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Saving energy is always a good idea. In some ways, it’s part of being a good neighbor. Reducing your household’s energy consumption reduces the strain on your city’s electrical grid.
But here’s the best part: making your bedroom energy-efficient nets you significant savings on your monthly utility bills. Talk about sleeping easy.
Follow these tips to save energy in your bedroom.
If you’re like most people, your air conditioner probably eats up a significant amount of your electric bill. You’ll save more if you’re willing to let your thermostat go a little bit higher in the summer, and a bit lower in the winter.
However, the optimal temperature for sleep is somewhere in the mid-60 degrees Fahrenheit. If you live in a hot area, it’s going to get costly if you try to achieve that solely using the air conditioner. Likewise, if you live somewhere with icy winters, it can easily drop well below that range.
Make up the difference by finding other ways to cool or warm yourself. Try some of the tips below.
Ceiling fans are twice as efficient as A/C – they cost about half as much as running your A/C, and provide the same effect. Standalone oscillating fans also create a nice, breezy effect for hot summer nights.
If it’s cool outside, use it to your advantage. Sleep with the windows open, and consider using a window fan to help funnel more of that cool outside air in.
During the winter, switch your ceiling fan direction to clockwise. Clockwise pulls hot air down from above, while counterclockwise keeps things cool.
Windows are one of the biggest energy leaks in a home. Each year, inspect your bedroom windows and re-caulk or seal any gaps you find. These gaps make it harder for your A/C to do its job efficiently, forcing you to run it longer than necessary. Even if you’re not using the A/C, a cracked window lets hot or cool outside air flow in.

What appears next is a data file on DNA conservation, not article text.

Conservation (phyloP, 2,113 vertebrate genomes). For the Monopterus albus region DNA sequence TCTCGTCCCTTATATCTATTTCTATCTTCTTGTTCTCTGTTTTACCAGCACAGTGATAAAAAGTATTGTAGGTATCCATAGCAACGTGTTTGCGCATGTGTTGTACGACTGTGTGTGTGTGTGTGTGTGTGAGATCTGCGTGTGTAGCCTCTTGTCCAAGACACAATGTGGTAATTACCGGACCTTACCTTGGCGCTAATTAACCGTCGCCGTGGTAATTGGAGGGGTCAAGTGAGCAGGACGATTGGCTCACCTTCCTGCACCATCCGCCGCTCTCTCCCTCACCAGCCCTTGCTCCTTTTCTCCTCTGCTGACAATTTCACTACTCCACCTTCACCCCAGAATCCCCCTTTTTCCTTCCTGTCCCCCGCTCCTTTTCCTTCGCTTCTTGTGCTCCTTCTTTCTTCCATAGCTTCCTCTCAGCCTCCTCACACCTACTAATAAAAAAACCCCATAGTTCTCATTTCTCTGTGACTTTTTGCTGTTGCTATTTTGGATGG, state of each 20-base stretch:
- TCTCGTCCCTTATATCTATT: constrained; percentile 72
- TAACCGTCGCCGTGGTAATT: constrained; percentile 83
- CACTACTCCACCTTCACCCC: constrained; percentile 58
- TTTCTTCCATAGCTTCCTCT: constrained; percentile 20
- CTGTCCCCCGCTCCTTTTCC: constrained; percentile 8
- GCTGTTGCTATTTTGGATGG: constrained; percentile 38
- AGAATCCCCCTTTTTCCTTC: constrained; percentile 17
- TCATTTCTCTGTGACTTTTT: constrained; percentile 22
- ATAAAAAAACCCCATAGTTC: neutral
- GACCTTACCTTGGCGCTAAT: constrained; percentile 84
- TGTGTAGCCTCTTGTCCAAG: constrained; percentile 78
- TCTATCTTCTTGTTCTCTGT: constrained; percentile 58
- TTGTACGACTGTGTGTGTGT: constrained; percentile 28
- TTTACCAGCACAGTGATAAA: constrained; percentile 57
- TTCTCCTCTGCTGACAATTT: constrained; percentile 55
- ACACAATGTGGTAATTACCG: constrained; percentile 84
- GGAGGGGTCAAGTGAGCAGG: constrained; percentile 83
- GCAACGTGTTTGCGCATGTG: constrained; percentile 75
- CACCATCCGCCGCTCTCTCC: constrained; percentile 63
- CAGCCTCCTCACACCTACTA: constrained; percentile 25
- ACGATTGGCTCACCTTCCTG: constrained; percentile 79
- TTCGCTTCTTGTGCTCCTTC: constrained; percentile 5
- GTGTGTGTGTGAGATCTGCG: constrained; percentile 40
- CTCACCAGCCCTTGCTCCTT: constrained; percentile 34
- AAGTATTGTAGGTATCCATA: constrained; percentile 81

Replace single-pane windows with double-pane windows. That second pane adds insulation, helping you maintain the temperature of your bedroom and protecting it from outside forces, whether hot or cold. Keep an eye out for the ENERGY STAR label and review the NFRC ratings for the window before buying (certain ratings may be better for your bedroom, depending on where you live and the direction of your window).
Blackout curtains can help you sleep better, while also helping you maintain the temperature of your bedroom. During the summer, use these to block out hot sunlight. During the winter, keep them open during the day for natural heat from the sun, and close them at night for extra insulation.
Now, keep your bedroom temperature as consistent as possible by closing the door. Also close any other doors within the bedroom, such as to a closet or an attached bathroom. You want to avoid increasing the size that needs to be cooled or heated.
You’ve heard of winter bedding before, right? Certain materials are designed to trap (or not trap) heat better than others.